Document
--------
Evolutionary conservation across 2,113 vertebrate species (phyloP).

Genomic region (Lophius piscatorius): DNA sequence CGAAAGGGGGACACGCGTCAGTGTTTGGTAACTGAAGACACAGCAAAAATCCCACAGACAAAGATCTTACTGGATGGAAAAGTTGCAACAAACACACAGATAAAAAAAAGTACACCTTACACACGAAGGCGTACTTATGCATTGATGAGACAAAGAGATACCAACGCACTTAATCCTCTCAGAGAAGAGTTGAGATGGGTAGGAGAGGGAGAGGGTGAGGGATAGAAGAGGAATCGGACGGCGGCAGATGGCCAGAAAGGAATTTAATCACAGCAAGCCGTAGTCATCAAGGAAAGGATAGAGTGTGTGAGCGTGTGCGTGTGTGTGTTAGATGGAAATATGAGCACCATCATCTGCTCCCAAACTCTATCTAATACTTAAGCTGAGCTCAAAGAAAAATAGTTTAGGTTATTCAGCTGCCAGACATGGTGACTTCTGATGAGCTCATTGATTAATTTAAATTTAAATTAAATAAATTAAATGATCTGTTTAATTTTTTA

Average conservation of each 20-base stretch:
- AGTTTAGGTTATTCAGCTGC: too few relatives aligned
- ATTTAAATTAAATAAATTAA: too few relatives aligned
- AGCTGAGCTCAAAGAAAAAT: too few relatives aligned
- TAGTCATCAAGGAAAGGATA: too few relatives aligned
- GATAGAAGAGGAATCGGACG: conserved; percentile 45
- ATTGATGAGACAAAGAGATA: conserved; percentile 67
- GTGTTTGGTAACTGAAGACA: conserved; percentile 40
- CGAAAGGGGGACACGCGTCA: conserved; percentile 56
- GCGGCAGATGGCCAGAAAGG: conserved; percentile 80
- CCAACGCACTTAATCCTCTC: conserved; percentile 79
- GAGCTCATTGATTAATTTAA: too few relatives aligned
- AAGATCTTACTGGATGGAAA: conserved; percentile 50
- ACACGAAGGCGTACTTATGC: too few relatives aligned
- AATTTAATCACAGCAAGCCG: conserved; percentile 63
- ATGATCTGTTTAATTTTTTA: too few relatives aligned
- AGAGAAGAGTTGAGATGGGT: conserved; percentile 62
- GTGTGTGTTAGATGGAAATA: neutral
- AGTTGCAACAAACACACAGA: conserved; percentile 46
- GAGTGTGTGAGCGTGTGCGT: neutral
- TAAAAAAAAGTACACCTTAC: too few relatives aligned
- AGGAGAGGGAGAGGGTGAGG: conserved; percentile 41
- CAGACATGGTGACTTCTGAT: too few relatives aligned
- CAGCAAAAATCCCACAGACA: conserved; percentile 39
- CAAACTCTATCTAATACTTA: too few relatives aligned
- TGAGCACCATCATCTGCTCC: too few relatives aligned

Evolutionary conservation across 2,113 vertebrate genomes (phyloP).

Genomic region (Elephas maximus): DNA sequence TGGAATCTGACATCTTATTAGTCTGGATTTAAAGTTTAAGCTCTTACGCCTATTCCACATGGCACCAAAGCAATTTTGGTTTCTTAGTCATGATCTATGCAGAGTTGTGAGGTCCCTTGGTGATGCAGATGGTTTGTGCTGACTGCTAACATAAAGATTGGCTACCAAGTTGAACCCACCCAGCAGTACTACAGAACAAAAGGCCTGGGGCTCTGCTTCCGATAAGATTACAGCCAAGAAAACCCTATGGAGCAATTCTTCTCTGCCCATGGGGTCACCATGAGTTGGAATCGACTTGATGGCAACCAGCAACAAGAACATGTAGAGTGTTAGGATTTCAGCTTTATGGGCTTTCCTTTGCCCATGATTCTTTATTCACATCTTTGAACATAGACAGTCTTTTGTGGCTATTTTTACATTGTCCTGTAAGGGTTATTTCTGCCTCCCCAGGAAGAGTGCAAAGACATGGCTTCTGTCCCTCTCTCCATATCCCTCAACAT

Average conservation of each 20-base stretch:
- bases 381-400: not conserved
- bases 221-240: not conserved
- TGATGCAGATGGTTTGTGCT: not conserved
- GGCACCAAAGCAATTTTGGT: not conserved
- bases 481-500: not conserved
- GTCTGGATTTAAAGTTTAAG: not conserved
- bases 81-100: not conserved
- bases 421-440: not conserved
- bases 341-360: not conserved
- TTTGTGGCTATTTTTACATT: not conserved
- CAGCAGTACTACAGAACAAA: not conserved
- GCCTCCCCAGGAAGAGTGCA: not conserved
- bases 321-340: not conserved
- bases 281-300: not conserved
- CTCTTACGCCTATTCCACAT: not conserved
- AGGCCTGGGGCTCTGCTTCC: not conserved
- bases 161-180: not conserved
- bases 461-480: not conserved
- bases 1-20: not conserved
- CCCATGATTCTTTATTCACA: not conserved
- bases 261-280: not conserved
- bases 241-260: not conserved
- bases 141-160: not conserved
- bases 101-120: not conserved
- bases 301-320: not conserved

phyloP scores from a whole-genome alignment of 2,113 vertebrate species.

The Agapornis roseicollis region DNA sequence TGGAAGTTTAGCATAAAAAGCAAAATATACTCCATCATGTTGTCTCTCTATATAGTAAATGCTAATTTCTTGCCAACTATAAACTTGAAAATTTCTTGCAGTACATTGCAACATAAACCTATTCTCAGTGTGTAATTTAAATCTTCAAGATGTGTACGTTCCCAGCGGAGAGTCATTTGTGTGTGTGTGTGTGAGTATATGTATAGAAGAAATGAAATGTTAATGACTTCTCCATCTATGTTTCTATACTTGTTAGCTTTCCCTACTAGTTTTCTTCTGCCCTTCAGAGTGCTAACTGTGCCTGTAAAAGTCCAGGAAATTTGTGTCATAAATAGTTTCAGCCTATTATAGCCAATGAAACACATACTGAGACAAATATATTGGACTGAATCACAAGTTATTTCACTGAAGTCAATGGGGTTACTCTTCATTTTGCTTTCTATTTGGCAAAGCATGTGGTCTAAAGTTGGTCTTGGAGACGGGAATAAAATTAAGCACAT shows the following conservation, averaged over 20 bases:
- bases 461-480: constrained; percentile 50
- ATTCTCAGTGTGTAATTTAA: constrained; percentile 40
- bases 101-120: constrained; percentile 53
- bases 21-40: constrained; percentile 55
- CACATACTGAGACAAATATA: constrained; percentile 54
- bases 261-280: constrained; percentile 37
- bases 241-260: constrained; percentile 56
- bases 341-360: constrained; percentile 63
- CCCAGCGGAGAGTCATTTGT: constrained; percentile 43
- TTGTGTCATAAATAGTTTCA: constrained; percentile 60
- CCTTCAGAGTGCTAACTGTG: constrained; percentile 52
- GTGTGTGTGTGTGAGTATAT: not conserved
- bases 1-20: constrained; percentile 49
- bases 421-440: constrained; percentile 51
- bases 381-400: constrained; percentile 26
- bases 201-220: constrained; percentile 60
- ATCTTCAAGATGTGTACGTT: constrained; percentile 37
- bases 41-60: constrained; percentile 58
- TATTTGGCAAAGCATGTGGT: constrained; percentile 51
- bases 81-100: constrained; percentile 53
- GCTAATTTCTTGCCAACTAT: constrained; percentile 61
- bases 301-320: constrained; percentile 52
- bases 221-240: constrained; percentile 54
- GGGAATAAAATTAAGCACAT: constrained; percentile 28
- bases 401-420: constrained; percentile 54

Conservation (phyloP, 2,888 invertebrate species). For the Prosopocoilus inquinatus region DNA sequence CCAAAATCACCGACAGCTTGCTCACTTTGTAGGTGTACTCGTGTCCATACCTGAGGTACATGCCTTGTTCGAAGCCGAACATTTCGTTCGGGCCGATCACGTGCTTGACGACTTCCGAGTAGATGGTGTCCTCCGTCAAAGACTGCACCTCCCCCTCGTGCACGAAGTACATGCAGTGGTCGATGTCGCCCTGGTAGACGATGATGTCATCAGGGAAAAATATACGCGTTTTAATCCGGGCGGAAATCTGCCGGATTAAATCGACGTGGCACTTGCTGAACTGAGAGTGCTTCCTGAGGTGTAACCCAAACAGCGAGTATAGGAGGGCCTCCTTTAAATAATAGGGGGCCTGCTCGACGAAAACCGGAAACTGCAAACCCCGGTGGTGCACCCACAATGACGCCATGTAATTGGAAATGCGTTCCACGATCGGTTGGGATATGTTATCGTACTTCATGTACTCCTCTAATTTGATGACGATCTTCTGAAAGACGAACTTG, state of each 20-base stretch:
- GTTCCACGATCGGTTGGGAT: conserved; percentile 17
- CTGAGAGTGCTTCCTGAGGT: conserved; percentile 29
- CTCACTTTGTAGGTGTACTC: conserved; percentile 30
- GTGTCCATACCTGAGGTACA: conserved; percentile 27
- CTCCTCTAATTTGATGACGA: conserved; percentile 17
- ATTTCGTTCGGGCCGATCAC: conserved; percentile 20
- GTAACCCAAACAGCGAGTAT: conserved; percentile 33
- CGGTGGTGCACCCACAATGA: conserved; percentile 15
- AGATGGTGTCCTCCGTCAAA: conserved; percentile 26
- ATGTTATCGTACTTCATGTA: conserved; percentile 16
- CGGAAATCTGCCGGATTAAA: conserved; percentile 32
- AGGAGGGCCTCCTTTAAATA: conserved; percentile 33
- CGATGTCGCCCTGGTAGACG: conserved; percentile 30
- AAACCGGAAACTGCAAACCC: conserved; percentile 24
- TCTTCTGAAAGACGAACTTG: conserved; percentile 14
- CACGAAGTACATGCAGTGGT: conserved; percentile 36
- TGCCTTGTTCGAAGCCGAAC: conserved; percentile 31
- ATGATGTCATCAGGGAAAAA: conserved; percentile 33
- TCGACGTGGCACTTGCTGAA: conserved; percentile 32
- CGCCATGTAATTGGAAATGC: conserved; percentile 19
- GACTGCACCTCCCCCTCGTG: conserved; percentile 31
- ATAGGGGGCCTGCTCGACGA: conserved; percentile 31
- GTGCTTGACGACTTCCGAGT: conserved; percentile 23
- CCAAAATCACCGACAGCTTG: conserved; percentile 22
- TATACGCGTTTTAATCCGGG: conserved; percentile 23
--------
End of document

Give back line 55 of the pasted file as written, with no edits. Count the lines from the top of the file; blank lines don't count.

- bases 101-120: not conserved